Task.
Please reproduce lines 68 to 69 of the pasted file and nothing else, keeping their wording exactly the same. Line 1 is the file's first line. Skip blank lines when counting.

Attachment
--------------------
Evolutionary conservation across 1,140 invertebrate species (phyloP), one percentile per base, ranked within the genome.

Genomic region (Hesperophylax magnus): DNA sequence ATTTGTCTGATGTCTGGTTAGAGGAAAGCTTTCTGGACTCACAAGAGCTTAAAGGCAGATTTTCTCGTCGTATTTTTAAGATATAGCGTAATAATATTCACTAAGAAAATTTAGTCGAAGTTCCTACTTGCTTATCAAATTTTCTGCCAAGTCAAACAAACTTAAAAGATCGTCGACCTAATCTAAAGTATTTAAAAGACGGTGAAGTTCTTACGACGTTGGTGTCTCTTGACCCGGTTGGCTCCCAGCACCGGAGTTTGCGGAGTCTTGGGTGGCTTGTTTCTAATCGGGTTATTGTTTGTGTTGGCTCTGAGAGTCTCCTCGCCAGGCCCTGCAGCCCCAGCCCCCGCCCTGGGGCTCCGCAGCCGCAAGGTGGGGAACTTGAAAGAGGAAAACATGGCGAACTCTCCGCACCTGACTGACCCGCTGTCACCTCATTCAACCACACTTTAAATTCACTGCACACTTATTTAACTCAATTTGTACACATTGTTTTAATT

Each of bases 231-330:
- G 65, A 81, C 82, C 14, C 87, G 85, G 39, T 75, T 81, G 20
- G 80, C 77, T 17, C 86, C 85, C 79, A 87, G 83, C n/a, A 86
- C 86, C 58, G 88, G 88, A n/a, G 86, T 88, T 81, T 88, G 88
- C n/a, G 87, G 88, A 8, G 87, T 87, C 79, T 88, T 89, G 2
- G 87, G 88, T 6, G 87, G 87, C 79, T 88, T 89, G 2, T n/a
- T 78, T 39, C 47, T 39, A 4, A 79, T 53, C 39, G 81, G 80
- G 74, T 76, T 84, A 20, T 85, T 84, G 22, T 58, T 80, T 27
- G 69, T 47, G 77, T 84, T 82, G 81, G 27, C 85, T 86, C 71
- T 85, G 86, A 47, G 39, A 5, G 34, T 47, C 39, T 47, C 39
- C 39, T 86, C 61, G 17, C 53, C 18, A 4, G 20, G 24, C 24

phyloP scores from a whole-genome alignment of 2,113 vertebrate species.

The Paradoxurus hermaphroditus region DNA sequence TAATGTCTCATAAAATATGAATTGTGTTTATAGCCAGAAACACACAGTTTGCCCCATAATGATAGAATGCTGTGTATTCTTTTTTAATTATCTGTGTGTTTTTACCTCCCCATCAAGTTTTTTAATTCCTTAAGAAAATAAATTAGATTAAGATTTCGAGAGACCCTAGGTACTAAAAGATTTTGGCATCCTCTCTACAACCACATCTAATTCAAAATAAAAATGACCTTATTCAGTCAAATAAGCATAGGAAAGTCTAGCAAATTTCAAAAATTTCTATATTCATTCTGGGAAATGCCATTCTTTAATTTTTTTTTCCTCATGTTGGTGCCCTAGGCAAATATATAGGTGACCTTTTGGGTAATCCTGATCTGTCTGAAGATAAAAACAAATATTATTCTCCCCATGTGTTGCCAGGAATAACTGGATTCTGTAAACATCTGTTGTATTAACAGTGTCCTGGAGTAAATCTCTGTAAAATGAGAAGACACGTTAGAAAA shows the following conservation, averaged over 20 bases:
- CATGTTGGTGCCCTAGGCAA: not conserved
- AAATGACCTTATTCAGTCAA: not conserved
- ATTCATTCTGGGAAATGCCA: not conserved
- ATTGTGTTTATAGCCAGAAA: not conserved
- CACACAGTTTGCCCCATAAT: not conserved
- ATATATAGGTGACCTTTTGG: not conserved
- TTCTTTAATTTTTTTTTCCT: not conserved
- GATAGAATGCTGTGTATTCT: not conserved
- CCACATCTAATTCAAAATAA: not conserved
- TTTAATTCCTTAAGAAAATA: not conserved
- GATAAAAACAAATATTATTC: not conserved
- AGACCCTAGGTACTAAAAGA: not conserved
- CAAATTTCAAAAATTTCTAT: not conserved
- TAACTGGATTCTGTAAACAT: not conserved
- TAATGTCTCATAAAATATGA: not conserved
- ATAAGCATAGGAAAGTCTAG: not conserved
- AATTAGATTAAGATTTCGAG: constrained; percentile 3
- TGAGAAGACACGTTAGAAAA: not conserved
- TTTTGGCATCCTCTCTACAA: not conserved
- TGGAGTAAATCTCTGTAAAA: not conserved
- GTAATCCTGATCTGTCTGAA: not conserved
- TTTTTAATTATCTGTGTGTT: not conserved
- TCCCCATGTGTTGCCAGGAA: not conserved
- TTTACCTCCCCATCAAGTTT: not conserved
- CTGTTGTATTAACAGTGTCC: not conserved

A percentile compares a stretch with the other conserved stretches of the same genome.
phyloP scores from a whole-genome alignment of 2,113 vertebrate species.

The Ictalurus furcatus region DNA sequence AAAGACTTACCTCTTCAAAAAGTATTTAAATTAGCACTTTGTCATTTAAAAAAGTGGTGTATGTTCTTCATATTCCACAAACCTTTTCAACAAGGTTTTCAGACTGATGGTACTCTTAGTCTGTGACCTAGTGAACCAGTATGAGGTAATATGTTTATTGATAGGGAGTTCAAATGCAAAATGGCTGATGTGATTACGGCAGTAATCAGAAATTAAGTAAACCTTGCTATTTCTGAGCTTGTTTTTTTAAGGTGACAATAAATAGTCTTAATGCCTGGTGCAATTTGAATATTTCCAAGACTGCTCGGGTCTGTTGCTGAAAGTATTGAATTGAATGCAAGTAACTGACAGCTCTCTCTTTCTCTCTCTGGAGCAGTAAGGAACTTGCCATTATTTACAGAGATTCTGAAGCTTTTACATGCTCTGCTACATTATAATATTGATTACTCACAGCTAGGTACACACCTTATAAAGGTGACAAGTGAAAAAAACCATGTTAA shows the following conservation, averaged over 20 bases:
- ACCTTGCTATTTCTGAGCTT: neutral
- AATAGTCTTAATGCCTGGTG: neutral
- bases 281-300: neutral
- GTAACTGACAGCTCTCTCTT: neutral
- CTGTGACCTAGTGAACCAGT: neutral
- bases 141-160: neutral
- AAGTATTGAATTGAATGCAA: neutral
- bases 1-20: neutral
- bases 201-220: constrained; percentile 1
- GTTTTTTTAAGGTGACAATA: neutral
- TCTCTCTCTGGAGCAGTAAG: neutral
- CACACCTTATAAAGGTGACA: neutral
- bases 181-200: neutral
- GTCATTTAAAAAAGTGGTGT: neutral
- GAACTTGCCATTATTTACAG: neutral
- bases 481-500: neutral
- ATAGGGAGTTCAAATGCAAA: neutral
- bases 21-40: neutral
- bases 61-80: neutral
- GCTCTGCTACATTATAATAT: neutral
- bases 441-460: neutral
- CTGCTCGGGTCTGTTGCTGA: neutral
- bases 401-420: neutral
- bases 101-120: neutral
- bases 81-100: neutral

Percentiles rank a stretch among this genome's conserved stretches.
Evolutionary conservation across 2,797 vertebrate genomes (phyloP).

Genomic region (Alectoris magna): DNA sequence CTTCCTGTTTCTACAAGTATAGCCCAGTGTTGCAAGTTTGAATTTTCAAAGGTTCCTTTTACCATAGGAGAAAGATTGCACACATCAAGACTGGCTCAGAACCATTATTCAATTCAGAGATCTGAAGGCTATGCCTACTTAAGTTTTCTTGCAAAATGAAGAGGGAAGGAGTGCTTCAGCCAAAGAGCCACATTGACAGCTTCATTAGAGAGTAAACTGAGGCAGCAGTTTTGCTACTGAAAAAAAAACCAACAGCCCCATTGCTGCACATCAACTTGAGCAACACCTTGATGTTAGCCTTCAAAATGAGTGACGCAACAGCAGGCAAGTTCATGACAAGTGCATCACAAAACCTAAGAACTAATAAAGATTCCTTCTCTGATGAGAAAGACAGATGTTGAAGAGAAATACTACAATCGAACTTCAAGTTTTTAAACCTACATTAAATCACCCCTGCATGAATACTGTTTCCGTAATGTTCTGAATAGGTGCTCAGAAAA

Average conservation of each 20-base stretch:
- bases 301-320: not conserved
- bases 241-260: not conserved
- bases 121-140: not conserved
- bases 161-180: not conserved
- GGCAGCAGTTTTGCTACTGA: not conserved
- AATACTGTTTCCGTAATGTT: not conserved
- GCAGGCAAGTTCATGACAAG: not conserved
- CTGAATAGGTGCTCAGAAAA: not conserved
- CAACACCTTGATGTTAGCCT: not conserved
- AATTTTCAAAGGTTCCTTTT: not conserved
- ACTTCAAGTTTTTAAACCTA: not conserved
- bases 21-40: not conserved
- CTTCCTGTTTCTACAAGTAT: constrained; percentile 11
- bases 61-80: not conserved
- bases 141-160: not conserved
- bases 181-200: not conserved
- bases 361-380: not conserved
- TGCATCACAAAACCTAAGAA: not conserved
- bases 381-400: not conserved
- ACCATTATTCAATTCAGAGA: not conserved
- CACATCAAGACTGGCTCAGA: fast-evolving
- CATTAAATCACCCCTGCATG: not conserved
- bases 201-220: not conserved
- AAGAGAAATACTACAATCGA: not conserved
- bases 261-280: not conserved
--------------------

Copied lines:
- bases 81-100: neutral

Percentiles rank a stretch among this genome's conserved stretches.